Vietnam’s pioneer in rice grain drying technology is SEARCA’s Outstanding Alumnus
Much of Vietnam’s success story in rice production has been mainly attributed to hybrid rice varieties and increase in production area. But in the Mekong River Delta, the country’s largest granary, agricultural mechanization is also perceived as a key. Amidst all these is Dr. Phan Hieu Hien and his team of dedicated engineers from Nong Lam University in Ho Chi Minh City.
Dr. Hien has been working on developing agricultural machineries to boost rice production even in the early 70’s. His thesis during his Master’s degree, which he completed under the SEARCA scholarship in 1974 at the University of the Philippines Los Baños, was evaluating a rice stripper harvester technology. He also designed and introduced an adaptation of the International Rice Research Institute (IRRI) axial-flow thresher also in 1974, a mechanical reaper developed through IRRI and China collaboration in 1984, and the PhilRice mini-combine harvester in 2004. All of these have been adopted and improved by the farmer-mechanics in the Mekong Delta, which Dr. Hien consider as part of a “research-extension cycle.”
“What I enjoy most about local farmers is that they adopt [the machines] it and they modify and improve it,” Dr. Hien exclaims. He also added that without these local farmer mechanics using, improving and promoting their machines, extension would be limited.
But his most outstanding innovation is his flat-bed dryer that uses rice husks as fuel. The first generation dryer, introduced in the mid 80’s in Soc-Trang province, was able to process hundreds of tons of wet paddy for the first time in the Mekong Delta. It enabled farmers to dry their harvests in a mechanical dryer and not sun-dried on the ground, on pavements or roads.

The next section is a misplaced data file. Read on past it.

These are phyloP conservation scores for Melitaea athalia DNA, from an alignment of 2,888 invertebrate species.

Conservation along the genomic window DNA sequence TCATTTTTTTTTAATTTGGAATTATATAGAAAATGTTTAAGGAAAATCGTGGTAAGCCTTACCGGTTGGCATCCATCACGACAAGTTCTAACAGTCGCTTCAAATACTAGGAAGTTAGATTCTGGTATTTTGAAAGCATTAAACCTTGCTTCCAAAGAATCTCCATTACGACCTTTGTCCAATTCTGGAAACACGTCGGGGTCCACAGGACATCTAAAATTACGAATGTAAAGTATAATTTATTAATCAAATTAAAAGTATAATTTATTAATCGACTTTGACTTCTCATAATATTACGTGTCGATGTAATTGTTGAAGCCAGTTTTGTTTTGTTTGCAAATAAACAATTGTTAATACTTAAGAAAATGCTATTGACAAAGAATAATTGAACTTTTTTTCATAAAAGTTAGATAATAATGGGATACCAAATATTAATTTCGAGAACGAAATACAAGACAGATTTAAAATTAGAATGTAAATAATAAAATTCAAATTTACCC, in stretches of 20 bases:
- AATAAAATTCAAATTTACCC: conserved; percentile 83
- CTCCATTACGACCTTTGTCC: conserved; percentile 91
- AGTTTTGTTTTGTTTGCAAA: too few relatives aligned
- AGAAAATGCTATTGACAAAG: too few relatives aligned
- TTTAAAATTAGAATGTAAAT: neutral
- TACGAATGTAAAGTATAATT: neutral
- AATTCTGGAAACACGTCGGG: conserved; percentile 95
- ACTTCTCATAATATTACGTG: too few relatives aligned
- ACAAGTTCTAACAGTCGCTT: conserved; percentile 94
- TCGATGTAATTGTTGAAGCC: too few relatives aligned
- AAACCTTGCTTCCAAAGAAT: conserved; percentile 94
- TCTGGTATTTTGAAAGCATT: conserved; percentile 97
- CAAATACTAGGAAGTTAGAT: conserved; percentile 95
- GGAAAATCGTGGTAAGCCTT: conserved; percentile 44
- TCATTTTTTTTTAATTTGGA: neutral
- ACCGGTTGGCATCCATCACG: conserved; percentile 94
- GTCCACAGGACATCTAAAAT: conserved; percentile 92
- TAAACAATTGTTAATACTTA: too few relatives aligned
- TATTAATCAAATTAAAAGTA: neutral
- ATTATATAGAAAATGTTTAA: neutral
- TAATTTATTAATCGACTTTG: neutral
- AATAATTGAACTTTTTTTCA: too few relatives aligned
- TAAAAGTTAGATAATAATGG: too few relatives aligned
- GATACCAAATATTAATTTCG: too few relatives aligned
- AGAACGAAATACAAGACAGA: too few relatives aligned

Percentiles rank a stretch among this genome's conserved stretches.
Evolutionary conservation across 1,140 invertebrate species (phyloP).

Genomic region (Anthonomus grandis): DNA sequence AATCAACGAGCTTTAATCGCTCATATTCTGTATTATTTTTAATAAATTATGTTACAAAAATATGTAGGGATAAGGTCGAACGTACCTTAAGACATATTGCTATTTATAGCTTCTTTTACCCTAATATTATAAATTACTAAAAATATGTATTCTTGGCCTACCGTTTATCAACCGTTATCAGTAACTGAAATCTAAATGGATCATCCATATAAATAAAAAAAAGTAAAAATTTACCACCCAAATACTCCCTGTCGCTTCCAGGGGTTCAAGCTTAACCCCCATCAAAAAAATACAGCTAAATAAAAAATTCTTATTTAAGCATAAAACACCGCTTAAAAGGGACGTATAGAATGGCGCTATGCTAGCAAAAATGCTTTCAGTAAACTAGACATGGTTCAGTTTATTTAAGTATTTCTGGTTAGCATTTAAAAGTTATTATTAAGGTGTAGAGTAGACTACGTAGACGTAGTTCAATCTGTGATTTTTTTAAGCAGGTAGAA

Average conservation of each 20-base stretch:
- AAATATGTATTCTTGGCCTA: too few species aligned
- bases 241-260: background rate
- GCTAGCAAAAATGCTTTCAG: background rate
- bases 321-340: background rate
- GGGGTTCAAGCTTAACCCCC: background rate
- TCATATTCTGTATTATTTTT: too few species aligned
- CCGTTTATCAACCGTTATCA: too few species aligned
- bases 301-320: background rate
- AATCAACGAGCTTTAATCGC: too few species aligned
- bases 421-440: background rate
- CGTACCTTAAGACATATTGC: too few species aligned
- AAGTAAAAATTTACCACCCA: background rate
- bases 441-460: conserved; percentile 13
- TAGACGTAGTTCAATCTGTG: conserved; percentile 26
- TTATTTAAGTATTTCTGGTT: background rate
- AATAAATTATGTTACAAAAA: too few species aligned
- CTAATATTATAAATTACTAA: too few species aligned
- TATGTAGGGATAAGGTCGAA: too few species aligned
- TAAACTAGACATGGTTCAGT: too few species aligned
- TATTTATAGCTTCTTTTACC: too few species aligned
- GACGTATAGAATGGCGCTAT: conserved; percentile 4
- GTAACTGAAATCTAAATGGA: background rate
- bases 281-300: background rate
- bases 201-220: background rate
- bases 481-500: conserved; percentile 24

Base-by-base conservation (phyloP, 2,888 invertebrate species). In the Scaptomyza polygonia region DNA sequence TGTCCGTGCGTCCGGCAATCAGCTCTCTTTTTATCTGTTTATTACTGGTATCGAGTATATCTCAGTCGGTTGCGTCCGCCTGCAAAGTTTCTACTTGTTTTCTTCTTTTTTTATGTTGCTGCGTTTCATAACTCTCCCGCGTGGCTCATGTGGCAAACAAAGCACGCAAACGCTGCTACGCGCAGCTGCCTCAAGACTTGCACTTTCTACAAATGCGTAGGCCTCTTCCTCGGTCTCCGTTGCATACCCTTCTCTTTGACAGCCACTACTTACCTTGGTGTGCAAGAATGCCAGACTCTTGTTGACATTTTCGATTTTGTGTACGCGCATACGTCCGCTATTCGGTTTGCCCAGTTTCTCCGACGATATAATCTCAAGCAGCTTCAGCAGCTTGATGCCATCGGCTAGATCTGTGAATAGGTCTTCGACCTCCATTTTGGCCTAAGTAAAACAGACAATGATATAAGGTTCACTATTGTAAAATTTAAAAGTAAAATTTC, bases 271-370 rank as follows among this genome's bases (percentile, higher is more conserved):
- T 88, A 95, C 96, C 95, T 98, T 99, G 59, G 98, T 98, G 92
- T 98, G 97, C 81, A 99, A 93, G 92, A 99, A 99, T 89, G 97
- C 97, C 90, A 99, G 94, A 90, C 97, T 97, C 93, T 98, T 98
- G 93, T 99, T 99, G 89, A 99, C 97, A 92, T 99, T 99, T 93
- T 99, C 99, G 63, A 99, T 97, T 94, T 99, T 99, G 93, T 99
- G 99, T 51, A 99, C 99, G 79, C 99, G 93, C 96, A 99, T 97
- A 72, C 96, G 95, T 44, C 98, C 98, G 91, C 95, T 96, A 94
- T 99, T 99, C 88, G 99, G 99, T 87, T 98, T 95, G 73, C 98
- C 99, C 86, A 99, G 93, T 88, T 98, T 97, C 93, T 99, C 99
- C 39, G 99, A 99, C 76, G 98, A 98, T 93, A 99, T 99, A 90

The technology, which has been continuously improved by his colleagues and farmer-mechanics based on the previous models are responsible for drying around 10 to 50 tons of rice per batch. Even during dry season, more farmers prefer using the flat bed dryer because there is less grain breakage.
It is worthwhile to note that while the agricultural machineries that Dr. Hien and his team have developed are now widespread in the Mekong Delta and other countries, profit is not the bottom line. According to his colleagues, what Dr. Hien has received for his hard work was the respect and trust of the people.
In his 33 years of teaching and research at Nong Lam University, he became the head of the Department of Agricultural Machinery, co-holder of 4 patents on dryers, and was able to publish about 30 articles and 6 books in Vietnamese. He also mentored a lot of undergraduate and graduate students, some of whom are now his colleagues in his research and extension work. And while he has retired from the university, he is still very much engaged with the promotion of the laser-controlled land leveling technology in Vietnam, which he and his colleagues developed in 2005. In 2008, he received the much coveted “People’s Teacher” bestowed by no less than the President of Vietnam.
With his significant contribution in the advancement of mechanized rice production in Vietnam and other countries, Dr. Hien has been considered one of SEARCA’s Outstanding SEARCA Scholarship Alumni awardees. The award gives recognition to SEARCA’s graduate alumni who have personified SEARCA’s values and philosophy and have distinguished themselves through their personal achievements, professional accomplishments, public service, and other meritorious endeavors. This is the first time since its establishment that SEARCA will be giving such prestigious recognition to its alumni, who it considers as ambassadors for agriculture and rural development in the region. Dr. Hien and 10 other OSSA laureates will be awarded during SEARCA’s golden anniversary celebration on 25 November 2016.